Wildlife & Biodiversity

Snakes can hear sound and react to it — this may help prevent snakebites

Researchers studied 19 snakes across five genera; find different snakes react differently to what they hear

By Himanshu Nitnaware
Published: Tuesday 28 February 2023
The study shows that despite a lack of outside ears, hearing plays an important role in snakes’ sensory repertoire. Photo: iStock__

Until now, snakes were believed to be able to hear sound vibrations only through the ground. New research has debunked this, showing the reptiles also hear airborne sound vibrations and react to this. The observations may help humans deter snakes and avoid snakebites.

A recent study published in journal PLOS One, Sound garden: How snakes respond to airborne and groundborne sounds, observed 19 snakes across five genera — Acanthophis (death adders), Aspidites (Woma Pythons), Hoplocephalus, Oxyuranus (taipans) and Pseudonaja (brown snakes).

Read more: Snakebites in rural India: A slow suppuration

The researchers conducted 304 controlled experiments in a soundproof room and at a consistent temperature for the study. They found that hearing still plays an important role in snakes’ sensory repertoire

The researchers used three sets of sound frequencies: 1-150 hz, 150-300 hz and 300-450 hz. For comparison, the human voice range is about 100-250 hz. Silence was used as the control, one sound produced ground vibrations and two others airborne.  

Though external ears are not visible among snakes, they are not deaf, the scientists found. The reptiles hear mainly from sound-induced head vibrations received by their quadrate and columella bones attached to the jawbone, the paper said. 

Oxyuranus species demonstrated all behaviours apart from periscoping, while Acanthophis and Hoplocephalus showed “freeze and cautious exploration responses,” respectively. Many snakes raise their heads and remain in their position, which is called periscoping.

Acanthophis snakes are ambush predators and exhibited low activity levels and freeze response associated with potential danger to escape detection, the report said. The snakes moved away from the speaker but showed more sensitivity to ground vibrations.

This may be because their lower jaw profiles are naturally flattened towards the ground, enabling higher sensitivity to ground vibrations.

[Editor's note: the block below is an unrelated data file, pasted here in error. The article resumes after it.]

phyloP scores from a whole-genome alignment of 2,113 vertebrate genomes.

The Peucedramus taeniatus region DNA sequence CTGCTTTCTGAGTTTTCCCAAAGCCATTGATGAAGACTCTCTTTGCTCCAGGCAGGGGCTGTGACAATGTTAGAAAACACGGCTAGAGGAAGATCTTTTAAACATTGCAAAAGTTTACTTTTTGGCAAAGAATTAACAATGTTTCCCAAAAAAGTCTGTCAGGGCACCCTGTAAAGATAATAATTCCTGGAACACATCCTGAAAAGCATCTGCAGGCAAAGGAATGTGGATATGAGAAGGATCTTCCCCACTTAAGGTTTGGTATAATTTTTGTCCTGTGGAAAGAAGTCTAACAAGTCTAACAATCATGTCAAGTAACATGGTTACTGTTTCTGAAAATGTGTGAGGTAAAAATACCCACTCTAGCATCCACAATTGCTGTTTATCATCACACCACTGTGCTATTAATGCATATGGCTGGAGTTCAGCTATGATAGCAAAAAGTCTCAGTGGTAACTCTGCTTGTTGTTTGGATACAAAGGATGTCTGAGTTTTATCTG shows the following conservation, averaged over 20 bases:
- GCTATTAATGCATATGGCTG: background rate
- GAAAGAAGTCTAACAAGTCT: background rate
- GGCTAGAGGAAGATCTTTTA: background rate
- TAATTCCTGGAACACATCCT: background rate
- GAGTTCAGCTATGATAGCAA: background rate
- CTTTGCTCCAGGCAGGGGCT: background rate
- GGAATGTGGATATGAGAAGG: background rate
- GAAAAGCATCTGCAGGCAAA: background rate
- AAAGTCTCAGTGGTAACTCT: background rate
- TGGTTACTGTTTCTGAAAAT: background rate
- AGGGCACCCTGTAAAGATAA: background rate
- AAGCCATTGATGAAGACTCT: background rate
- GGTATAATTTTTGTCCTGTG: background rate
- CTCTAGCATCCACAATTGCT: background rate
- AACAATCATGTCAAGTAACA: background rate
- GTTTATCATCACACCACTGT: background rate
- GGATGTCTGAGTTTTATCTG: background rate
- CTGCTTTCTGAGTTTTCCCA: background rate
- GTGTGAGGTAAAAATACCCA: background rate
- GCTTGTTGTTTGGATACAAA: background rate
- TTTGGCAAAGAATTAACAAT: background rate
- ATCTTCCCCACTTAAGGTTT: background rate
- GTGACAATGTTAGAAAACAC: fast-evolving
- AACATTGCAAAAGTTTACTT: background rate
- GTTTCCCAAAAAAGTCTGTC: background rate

Read more: Recent study on kraits shows great lacunae on snake venom research in India

The researchers also included genus Pseudonaja as it is known for frequent conflicts with humans and the presence of overt defensive behaviours. The snakes showed a wide dichotomous response to sound where they either remained still or moved a large distance. 

Meanwhile, Hognose Snakes (Heterodon platirhinos) showed a known response of inverted bodies, mouth open and motionless to predators such as humans and owls. On similar lines, 21 species of rattlesnakes reacted to scents of snake-consuming snakes by depicting the same behaviour.

On the contrary, 20 Peruvian snake species revealed behaviour responses to predator simulations against genetic-related behaviour. 

The scientists observed Pseudonaja responding to sound by demonstrating jaw drops and hisses, while Aspidites showed behaviours like periscoping and head jerking. 

The researchers found Acanthophis, an ambush predator genus, showing the least tongue flicks and overall movement about inheritable behaviour that is pre-programmed stimuli in a genus. It also oriented itself based on sound. 

Aspidites tended to move towards the sound, contrary to other genera such as Acanthophis, Oxyuranus and Pseudanaja, who moved away from the sound source, indicating avoidance behaviour. 

In response regarding frequencies, genus Oxyuranus behaved significantly cautious and defensively, indicating a fear response towards that particular sound between frequencies 10 hz and 100-kilo hz.

Read more: World Snake Day: Dozens of snake species facing peril, say herpetologists

Compared with frequencies of 150-300 hz, Aspidites froze and periscoped less, while Oxyuranus increased higher freezing behaviour with head jerks and less hissing to explore cautiously. Pseudonaja also showed less hissing and more freezing, periscoping and head jerking.  

Their data noted that Australian snakes respond to both airborne and groundborne sounds between the frequency range of 0-450 hz and their behaviour differs significantly depending on the genus. 

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